What? hmmm... well, no... not that much. $25 a day -- a day, meaning every day that they are actually in the board room doing State Education business as a group.  No.. Not $25,000.00. Just $25.00.

I'm not even sure that is legal is it? Minimum wage?

The District School Board Memebers aren't paid at all. Nothing. Colorado is like that as well. Remember that these people fill Elected positions. They had to Pay to run a Campaign for a postion which has no respect or real authority.

Qualifying Education levels are a little low as well, as in thin, or slight or... Invisible.  That's right. A member of the Board of Education, at the District or the State level, isn't required to have a high school diploma, or to pass any test of ability, nor are they required to know anything about -- e.d.u.c.a.t.i.o.n. They are not even required to have a background check performed to show that they are not sex offenders or felons -- because the litigators don't want to pay for those checks.

Which is only fair. You aren't paying them anything. They have to work their asses off, they take tons of crap from the press, and congress, and governors if anything goes wrong. They are overburdened with the decisions they aren't qualified to make -- you pay them NOTHING for this amazing honor of insuring your kids get an education -- and have absolutely no power to insure that it happens.  And on the Social Respect Level, they are somewhere between street sweeper and newspaper boy.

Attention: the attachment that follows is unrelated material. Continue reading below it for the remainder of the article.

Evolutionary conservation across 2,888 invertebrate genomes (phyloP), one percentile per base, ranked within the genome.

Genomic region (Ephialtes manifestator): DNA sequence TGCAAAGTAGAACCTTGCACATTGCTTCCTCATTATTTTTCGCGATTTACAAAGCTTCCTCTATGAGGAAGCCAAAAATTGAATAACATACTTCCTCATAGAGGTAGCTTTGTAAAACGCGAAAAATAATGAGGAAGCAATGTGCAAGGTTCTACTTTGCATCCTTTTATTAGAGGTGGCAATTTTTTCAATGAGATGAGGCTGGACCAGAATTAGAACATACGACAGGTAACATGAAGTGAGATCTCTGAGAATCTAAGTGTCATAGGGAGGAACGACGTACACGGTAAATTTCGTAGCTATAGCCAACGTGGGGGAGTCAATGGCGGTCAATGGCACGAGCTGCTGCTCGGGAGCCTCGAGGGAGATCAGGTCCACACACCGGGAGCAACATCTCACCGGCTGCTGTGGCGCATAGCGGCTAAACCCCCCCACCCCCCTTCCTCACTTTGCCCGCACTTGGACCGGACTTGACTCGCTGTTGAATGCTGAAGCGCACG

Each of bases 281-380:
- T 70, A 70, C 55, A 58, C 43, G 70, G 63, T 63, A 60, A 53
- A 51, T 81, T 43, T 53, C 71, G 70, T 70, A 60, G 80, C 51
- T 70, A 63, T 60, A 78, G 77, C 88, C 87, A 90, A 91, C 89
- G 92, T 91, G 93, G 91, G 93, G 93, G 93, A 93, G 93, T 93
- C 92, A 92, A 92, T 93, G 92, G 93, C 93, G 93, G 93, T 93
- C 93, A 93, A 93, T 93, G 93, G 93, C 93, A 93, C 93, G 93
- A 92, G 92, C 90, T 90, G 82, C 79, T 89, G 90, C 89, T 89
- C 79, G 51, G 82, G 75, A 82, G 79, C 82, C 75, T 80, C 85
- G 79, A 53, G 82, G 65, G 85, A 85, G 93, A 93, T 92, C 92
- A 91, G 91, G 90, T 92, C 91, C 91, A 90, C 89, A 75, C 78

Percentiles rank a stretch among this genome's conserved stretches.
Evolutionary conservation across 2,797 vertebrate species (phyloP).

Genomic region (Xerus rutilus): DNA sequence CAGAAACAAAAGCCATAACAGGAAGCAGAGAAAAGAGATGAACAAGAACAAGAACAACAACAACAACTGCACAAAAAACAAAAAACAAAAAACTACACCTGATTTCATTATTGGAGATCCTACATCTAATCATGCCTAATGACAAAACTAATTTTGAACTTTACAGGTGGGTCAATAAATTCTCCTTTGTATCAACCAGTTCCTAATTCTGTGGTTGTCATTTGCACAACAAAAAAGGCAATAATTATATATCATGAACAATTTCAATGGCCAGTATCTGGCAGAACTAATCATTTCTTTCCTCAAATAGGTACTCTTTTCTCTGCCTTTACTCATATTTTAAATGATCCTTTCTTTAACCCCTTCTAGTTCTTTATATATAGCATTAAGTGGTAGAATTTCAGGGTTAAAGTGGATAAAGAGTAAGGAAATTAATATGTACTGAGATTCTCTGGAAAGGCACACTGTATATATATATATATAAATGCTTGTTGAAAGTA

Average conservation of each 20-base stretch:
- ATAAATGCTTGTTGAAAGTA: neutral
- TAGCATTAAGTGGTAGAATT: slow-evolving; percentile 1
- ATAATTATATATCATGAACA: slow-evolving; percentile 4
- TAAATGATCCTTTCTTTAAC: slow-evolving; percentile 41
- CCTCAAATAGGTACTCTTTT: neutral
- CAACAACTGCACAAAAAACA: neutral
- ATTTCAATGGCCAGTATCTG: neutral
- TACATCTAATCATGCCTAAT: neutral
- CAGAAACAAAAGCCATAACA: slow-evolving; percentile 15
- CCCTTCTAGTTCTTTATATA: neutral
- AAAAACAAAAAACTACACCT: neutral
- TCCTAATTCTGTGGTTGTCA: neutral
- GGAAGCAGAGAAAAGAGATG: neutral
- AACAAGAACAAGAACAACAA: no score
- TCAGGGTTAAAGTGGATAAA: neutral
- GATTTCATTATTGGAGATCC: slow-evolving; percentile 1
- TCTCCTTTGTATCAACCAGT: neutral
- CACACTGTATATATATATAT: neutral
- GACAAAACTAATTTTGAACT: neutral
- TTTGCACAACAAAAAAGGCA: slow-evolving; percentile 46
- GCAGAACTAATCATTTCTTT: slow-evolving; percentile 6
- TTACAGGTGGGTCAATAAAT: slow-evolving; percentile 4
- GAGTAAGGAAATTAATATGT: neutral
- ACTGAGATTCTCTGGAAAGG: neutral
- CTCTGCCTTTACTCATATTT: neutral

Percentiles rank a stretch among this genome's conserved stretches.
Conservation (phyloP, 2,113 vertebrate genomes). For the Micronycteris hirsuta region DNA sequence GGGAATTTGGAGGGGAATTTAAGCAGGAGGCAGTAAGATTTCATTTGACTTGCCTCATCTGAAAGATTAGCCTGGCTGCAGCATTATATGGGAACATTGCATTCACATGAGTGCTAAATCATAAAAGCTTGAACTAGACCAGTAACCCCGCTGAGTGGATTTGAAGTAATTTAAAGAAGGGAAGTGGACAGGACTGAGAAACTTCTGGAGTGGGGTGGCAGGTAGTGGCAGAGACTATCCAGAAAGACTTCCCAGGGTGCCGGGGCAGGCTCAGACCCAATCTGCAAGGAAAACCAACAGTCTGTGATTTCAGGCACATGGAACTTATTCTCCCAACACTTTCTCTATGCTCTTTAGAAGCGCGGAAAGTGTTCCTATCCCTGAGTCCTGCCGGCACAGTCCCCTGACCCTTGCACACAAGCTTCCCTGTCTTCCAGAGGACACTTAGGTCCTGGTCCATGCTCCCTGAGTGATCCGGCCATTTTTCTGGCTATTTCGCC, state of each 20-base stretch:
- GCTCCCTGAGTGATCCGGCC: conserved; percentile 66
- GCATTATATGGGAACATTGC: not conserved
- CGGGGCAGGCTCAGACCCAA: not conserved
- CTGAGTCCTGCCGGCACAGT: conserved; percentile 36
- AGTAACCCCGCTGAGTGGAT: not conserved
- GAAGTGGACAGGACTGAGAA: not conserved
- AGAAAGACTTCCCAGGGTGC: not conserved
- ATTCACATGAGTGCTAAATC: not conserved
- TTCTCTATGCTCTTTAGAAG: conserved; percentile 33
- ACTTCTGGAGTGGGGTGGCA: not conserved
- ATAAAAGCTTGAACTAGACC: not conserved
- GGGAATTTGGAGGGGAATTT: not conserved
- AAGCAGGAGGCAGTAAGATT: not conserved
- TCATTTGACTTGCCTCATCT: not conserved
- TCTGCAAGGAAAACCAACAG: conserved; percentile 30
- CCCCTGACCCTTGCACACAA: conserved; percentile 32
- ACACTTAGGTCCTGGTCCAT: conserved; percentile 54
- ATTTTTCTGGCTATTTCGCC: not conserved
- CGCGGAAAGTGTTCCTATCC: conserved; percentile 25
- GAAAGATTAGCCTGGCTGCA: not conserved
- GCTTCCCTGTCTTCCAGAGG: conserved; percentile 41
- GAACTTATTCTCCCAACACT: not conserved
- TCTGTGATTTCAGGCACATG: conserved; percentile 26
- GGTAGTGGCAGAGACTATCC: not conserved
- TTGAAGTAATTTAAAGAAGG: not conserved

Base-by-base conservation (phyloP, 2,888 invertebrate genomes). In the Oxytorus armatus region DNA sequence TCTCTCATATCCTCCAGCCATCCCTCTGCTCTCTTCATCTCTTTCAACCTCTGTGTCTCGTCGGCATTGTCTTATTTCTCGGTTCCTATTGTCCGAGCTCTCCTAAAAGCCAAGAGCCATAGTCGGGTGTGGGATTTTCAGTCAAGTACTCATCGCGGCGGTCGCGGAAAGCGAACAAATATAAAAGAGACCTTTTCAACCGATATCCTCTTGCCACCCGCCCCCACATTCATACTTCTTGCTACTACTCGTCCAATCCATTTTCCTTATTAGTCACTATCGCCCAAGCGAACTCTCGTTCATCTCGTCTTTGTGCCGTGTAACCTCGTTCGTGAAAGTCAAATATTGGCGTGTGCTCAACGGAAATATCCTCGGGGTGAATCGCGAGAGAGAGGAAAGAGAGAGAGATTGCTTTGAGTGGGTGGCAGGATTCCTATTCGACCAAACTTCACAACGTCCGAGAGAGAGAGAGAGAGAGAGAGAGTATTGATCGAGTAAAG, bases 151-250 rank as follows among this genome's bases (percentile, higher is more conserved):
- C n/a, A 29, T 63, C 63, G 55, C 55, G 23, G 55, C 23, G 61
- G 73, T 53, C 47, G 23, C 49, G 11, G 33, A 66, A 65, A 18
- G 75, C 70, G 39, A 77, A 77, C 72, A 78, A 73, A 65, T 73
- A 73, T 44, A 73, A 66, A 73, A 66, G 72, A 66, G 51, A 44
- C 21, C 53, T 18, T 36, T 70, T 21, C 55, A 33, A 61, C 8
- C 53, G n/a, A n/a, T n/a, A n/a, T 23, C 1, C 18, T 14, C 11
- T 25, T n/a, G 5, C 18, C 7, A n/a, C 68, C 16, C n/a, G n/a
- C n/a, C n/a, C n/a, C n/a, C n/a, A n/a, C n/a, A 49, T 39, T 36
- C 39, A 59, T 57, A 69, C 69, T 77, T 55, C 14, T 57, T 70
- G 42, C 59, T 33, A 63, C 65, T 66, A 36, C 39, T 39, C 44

That -- against a hydra like problem dealing with multi-level government, multi level government laws, unions, parents, congress(state and federal) with no real educational standards to speak of (prior to CCSS), not guidance, no very little guidance and most of that guidance comes in the form of people who have agendas.

OH! And let's not forget the Tea Party members calling the house, threatening your life, threatening to rape your daughter, and burn you out because you are a fucking liberal swine trying to make this state into a Socialist NIghtmare and Working under Obama To INDOCTRIATE their kids!

"Indoctrination? Are you out of your fucking mind? On $25 a day!"

So, yeah... Better get back to finding those Finnish 6th grade math standards so I can make sure that our CCSS standards -- all of those TeaParty members with no education at all, hate because they think Obama has something to do with them, -- make sure they are up to the level we need them to be -- which is at a level insuring our school board members aren't qualified to talk about or make decisions on.

... just this last thought... You know how those Tea Party guys are all talking about Big Gov tracking them and tracking their information?  So... the next time you are on Twitter, check your profile, and look under Installed Applications. -- So Under Settings, and then on the left, under Apps. Check that list? See it? Yep. The Tea Party Software Tacker! Recording everything you say, and every group # you post to and every person you talk with and who your friends are... All into the database where Big Tabacoo and Big Oil can find your tickle points and send you wildly into breakup meetings and protest against things.. you don't even know why.. do you? Nope.... Its' Obama... and that's enough.

Luck to you drones. Luck to you.